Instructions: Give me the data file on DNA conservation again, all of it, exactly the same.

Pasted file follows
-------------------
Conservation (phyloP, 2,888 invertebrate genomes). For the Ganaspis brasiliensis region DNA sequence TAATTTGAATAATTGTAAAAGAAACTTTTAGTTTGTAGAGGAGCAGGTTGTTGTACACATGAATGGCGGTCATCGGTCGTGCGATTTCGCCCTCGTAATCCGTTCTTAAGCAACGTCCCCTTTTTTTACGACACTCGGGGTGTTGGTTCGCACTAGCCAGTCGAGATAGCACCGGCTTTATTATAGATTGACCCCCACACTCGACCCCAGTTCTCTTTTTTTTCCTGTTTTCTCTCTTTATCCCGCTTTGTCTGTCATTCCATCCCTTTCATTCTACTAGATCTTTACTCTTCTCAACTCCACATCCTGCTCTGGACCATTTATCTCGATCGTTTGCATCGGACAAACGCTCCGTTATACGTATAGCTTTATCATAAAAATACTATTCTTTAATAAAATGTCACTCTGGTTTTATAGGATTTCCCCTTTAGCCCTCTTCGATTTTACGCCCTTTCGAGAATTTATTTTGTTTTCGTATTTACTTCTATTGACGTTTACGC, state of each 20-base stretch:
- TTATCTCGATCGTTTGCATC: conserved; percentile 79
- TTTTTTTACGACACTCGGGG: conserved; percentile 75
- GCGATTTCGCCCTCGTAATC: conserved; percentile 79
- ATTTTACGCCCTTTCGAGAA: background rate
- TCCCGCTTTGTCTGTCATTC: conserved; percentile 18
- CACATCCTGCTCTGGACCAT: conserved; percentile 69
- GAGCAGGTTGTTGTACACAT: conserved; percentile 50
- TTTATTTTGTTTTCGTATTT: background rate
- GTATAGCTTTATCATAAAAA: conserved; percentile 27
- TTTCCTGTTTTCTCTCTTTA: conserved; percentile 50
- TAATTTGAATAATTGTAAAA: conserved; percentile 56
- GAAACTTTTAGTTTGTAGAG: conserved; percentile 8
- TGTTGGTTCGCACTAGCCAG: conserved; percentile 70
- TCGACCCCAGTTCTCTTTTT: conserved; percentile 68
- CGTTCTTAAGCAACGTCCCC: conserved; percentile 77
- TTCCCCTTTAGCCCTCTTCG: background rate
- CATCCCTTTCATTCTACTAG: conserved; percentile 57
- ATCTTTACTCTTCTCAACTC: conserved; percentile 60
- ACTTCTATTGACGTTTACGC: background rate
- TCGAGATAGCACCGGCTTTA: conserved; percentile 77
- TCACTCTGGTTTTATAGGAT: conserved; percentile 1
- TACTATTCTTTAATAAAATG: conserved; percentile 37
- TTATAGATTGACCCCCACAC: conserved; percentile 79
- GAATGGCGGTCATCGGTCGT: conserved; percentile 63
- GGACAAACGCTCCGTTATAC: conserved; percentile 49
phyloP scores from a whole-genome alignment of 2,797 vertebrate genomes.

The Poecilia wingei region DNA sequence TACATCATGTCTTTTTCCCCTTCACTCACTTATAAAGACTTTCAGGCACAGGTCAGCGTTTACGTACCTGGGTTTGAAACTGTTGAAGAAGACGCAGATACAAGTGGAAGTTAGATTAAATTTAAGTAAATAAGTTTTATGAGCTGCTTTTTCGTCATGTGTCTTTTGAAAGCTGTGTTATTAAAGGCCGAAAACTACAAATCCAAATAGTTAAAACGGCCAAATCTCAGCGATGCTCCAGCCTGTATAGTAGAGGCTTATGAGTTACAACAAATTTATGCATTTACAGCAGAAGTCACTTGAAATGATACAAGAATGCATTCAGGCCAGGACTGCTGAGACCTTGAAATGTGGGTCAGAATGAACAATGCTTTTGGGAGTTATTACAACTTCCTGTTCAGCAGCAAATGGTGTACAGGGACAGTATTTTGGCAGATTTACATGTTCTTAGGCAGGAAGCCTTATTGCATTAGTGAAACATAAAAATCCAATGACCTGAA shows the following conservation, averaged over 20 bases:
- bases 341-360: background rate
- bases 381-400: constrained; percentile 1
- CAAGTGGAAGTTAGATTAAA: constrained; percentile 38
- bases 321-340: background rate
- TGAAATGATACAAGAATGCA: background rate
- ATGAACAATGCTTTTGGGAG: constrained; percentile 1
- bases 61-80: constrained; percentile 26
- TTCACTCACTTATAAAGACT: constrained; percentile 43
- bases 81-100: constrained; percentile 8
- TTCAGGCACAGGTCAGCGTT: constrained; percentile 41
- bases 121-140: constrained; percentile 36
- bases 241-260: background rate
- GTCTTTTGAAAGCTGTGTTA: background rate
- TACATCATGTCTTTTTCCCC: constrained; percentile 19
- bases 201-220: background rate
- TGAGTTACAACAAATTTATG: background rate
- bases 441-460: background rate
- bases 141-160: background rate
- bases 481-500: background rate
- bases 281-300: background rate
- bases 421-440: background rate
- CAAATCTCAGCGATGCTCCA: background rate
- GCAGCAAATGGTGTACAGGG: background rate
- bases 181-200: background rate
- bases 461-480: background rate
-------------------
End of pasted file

Conservation (phyloP, 2,888 invertebrate genomes). For the Ganaspis brasiliensis region DNA sequence TAATTTGAATAATTGTAAAAGAAACTTTTAGTTTGTAGAGGAGCAGGTTGTTGTACACATGAATGGCGGTCATCGGTCGTGCGATTTCGCCCTCGTAATCCGTTCTTAAGCAACGTCCCCTTTTTTTACGACACTCGGGGTGTTGGTTCGCACTAGCCAGTCGAGATAGCACCGGCTTTATTATAGATTGACCCCCACACTCGACCCCAGTTCTCTTTTTTTTCCTGTTTTCTCTCTTTATCCCGCTTTGTCTGTCATTCCATCCCTTTCATTCTACTAGATCTTTACTCTTCTCAACTCCACATCCTGCTCTGGACCATTTATCTCGATCGTTTGCATCGGACAAACGCTCCGTTATACGTATAGCTTTATCATAAAAATACTATTCTTTAATAAAATGTCACTCTGGTTTTATAGGATTTCCCCTTTAGCCCTCTTCGATTTTACGCCCTTTCGAGAATTTATTTTGTTTTCGTATTTACTTCTATTGACGTTTACGC, state of each 20-base stretch:
- TTATCTCGATCGTTTGCATC: conserved; percentile 79
- TTTTTTTACGACACTCGGGG: conserved; percentile 75
- GCGATTTCGCCCTCGTAATC: conserved; percentile 79
- ATTTTACGCCCTTTCGAGAA: background rate
- TCCCGCTTTGTCTGTCATTC: conserved; percentile 18
- CACATCCTGCTCTGGACCAT: conserved; percentile 69
- GAGCAGGTTGTTGTACACAT: conserved; percentile 50
- TTTATTTTGTTTTCGTATTT: background rate
- GTATAGCTTTATCATAAAAA: conserved; percentile 27
- TTTCCTGTTTTCTCTCTTTA: conserved; percentile 50
- TAATTTGAATAATTGTAAAA: conserved; percentile 56
- GAAACTTTTAGTTTGTAGAG: conserved; percentile 8
- TGTTGGTTCGCACTAGCCAG: conserved; percentile 70
- TCGACCCCAGTTCTCTTTTT: conserved; percentile 68
- CGTTCTTAAGCAACGTCCCC: conserved; percentile 77
- TTCCCCTTTAGCCCTCTTCG: background rate
- CATCCCTTTCATTCTACTAG: conserved; percentile 57
- ATCTTTACTCTTCTCAACTC: conserved; percentile 60
- ACTTCTATTGACGTTTACGC: background rate
- TCGAGATAGCACCGGCTTTA: conserved; percentile 77
- TCACTCTGGTTTTATAGGAT: conserved; percentile 1
- TACTATTCTTTAATAAAATG: conserved; percentile 37
- TTATAGATTGACCCCCACAC: conserved; percentile 79
- GAATGGCGGTCATCGGTCGT: conserved; percentile 63
- GGACAAACGCTCCGTTATAC: conserved; percentile 49
phyloP scores from a whole-genome alignment of 2,797 vertebrate genomes.

The Poecilia wingei region DNA sequence TACATCATGTCTTTTTCCCCTTCACTCACTTATAAAGACTTTCAGGCACAGGTCAGCGTTTACGTACCTGGGTTTGAAACTGTTGAAGAAGACGCAGATACAAGTGGAAGTTAGATTAAATTTAAGTAAATAAGTTTTATGAGCTGCTTTTTCGTCATGTGTCTTTTGAAAGCTGTGTTATTAAAGGCCGAAAACTACAAATCCAAATAGTTAAAACGGCCAAATCTCAGCGATGCTCCAGCCTGTATAGTAGAGGCTTATGAGTTACAACAAATTTATGCATTTACAGCAGAAGTCACTTGAAATGATACAAGAATGCATTCAGGCCAGGACTGCTGAGACCTTGAAATGTGGGTCAGAATGAACAATGCTTTTGGGAGTTATTACAACTTCCTGTTCAGCAGCAAATGGTGTACAGGGACAGTATTTTGGCAGATTTACATGTTCTTAGGCAGGAAGCCTTATTGCATTAGTGAAACATAAAAATCCAATGACCTGAA shows the following conservation, averaged over 20 bases:
- bases 341-360: background rate
- bases 381-400: constrained; percentile 1
- CAAGTGGAAGTTAGATTAAA: constrained; percentile 38
- bases 321-340: background rate
- TGAAATGATACAAGAATGCA: background rate
- ATGAACAATGCTTTTGGGAG: constrained; percentile 1
- bases 61-80: constrained; percentile 26
- TTCACTCACTTATAAAGACT: constrained; percentile 43
- bases 81-100: constrained; percentile 8
- TTCAGGCACAGGTCAGCGTT: constrained; percentile 41
- bases 121-140: constrained; percentile 36
- bases 241-260: background rate
- GTCTTTTGAAAGCTGTGTTA: background rate
- TACATCATGTCTTTTTCCCC: constrained; percentile 19
- bases 201-220: background rate
- TGAGTTACAACAAATTTATG: background rate
- bases 441-460: background rate
- bases 141-160: background rate
- bases 481-500: background rate
- bases 281-300: background rate
- bases 421-440: background rate
- CAAATCTCAGCGATGCTCCA: background rate
- GCAGCAAATGGTGTACAGGG: background rate
- bases 181-200: background rate
- bases 461-480: background rate